September 28th, 1912


FROM THE ARCHIVES:This editorial appeared on “Ulster Day”, Saturday, September 28th, 1912, when the Ulster Covenant was signed. – JOE JOYCE

IN IRELAND the word “historic” is soiled by so much ignoble use that is has acquired a dubious meaning.

Without any danger, however, we can apply it, in its fullest and most exact sense, to the events of to-day in Ulster. Ulster Day will be historic within the limit of its twenty-four hours; beyond that limit it may affect, far into the future, the currents of national and Imperial history. To-day in the great city of Belfast, and in every other city, town, and hamlet of Ulster, men will sign their names to a solemn Covenant. The Unionists of Ulster – the most purposeful and virile community in the British Empire – will pledge themselves to-day to resist, by every means in their power, the enforcement of the Imperial Government’s chief measure of legislation for the present Session.

The Home Rule Bill will only be imposed on Ulster at the cost of civil war. This is a terribly grave situation – so grave that the men who are responsible for it have not dared to look it in the face. They say, and their newspapers say, that the thing is a huge joke, that Ulster is “bluffing.” If this is a genuine delusion, it is a tragic delusion. If these Radical [ie Liberal Party] and Nationalist politicians do not really believe what they say, they are guilty of a fearful crime against the nation’s peace. But whatever these men do, or do not, believe, the Ulster demonstrations have served an invaluable purpose. They have convinced every open mind in the United Kingdom that the men who sign the Covenant to-day will keep their word.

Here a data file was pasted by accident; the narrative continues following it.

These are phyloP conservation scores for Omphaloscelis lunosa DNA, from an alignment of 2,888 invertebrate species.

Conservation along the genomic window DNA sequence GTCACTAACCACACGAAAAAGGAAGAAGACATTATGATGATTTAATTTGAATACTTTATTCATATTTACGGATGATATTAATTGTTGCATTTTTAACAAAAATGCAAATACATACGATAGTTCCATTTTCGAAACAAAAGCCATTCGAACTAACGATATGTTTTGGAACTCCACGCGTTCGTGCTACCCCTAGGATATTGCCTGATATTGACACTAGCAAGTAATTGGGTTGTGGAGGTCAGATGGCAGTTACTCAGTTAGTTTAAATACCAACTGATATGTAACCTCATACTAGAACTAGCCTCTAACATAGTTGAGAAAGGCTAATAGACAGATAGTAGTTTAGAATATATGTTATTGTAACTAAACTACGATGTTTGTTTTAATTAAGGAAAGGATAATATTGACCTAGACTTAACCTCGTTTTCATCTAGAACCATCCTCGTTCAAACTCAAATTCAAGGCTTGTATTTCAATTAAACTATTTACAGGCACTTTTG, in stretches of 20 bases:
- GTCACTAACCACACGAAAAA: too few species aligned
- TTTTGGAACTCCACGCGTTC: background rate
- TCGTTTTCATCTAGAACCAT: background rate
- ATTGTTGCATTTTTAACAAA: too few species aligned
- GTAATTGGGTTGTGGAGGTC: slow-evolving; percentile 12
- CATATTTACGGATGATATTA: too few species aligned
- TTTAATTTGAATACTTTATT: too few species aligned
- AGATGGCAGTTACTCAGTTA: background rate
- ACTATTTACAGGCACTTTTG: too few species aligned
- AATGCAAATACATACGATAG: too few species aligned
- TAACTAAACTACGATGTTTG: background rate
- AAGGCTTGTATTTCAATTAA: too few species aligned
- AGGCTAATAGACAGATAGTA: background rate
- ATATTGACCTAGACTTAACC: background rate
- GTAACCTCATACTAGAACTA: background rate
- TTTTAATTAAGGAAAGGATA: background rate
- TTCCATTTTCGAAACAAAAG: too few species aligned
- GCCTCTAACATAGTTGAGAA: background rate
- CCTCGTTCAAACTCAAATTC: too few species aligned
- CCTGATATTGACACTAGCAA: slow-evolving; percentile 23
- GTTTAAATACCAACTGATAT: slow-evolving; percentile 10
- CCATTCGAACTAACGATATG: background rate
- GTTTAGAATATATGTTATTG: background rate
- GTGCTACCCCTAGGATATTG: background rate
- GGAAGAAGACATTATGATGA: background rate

That is the only fact that counts. They may be right or wrong, loyal or disloyal, patriots or rebels; but they have taken a course, and nothing will turn them from it. Nobody can read Sir Edward Carson’s speech, in the Ulster Hall last night, without realising that he is desperately in earnest. The men who follow him are desperately in earnest, too. The wild and stern enthusiasm which hailed King William’s flag was no artificial outburst – it leaped the long distance between the seventeenth and the twentieth centuries. It spelt resolution fanaticism, if you will and superb self-confidence. [ . . . ]

Even if the Bill drags its way through the long delays of the next two years . . . there remains the grim Veto of Unionist Ulster. With what heart will Ministers prolong a farce that is destined to such a tragic ending? We do not mean the tragic ending of civil war, for civil war, as Mr Balfour says, is impossible. We mean the end – tragic enough for the Government – of a General Election. That will be the only alternative to civil war, and the country will . . . take it. Once the voice of the people has spoken, loyalty will cease to be a crime in Ulster. To-day, therefore, the men of Ulster will sign the solemn Covenant with cheerful hearts. They are ready for the worst, but may hope with every confidence for the best. The back of the great conspiracy is already broken.